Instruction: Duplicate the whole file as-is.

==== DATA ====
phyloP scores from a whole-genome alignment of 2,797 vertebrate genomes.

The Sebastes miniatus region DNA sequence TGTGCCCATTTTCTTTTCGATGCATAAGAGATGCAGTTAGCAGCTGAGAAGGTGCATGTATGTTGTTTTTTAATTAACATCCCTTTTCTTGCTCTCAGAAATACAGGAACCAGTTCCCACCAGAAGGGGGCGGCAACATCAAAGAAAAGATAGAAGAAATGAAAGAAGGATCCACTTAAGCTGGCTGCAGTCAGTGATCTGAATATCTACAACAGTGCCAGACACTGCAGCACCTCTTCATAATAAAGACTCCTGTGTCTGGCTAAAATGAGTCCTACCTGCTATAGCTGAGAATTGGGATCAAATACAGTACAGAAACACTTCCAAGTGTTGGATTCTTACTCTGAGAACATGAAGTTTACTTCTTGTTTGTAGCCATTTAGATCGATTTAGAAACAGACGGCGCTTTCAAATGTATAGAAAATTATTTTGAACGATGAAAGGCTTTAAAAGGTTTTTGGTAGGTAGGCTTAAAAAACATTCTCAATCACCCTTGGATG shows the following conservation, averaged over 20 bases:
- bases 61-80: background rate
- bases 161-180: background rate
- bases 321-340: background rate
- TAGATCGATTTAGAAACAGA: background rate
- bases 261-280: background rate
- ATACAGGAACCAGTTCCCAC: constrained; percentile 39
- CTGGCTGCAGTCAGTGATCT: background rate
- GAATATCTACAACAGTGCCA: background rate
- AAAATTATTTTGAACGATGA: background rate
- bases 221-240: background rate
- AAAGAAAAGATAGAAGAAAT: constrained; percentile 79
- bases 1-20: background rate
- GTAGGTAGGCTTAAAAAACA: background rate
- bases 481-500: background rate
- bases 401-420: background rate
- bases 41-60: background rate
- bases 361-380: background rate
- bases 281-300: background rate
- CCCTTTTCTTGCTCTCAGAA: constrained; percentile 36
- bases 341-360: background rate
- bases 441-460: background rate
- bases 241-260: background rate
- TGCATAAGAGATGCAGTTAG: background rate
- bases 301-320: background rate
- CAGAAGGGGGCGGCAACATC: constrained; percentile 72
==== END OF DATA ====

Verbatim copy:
phyloP scores from a whole-genome alignment of 2,797 vertebrate genomes.

The Sebastes miniatus region DNA sequence TGTGCCCATTTTCTTTTCGATGCATAAGAGATGCAGTTAGCAGCTGAGAAGGTGCATGTATGTTGTTTTTTAATTAACATCCCTTTTCTTGCTCTCAGAAATACAGGAACCAGTTCCCACCAGAAGGGGGCGGCAACATCAAAGAAAAGATAGAAGAAATGAAAGAAGGATCCACTTAAGCTGGCTGCAGTCAGTGATCTGAATATCTACAACAGTGCCAGACACTGCAGCACCTCTTCATAATAAAGACTCCTGTGTCTGGCTAAAATGAGTCCTACCTGCTATAGCTGAGAATTGGGATCAAATACAGTACAGAAACACTTCCAAGTGTTGGATTCTTACTCTGAGAACATGAAGTTTACTTCTTGTTTGTAGCCATTTAGATCGATTTAGAAACAGACGGCGCTTTCAAATGTATAGAAAATTATTTTGAACGATGAAAGGCTTTAAAAGGTTTTTGGTAGGTAGGCTTAAAAAACATTCTCAATCACCCTTGGATG shows the following conservation, averaged over 20 bases:
- bases 61-80: background rate
- bases 161-180: background rate
- bases 321-340: background rate
- TAGATCGATTTAGAAACAGA: background rate
- bases 261-280: background rate
- ATACAGGAACCAGTTCCCAC: constrained; percentile 39
- CTGGCTGCAGTCAGTGATCT: background rate
- GAATATCTACAACAGTGCCA: background rate
- AAAATTATTTTGAACGATGA: background rate
- bases 221-240: background rate
- AAAGAAAAGATAGAAGAAAT: constrained; percentile 79
- bases 1-20: background rate
- GTAGGTAGGCTTAAAAAACA: background rate
- bases 481-500: background rate
- bases 401-420: background rate
- bases 41-60: background rate
- bases 361-380: background rate
- bases 281-300: background rate
- CCCTTTTCTTGCTCTCAGAA: constrained; percentile 36
- bases 341-360: background rate
- bases 441-460: background rate
- bases 241-260: background rate
- TGCATAAGAGATGCAGTTAG: background rate
- bases 301-320: background rate
- CAGAAGGGGGCGGCAACATC: constrained; percentile 72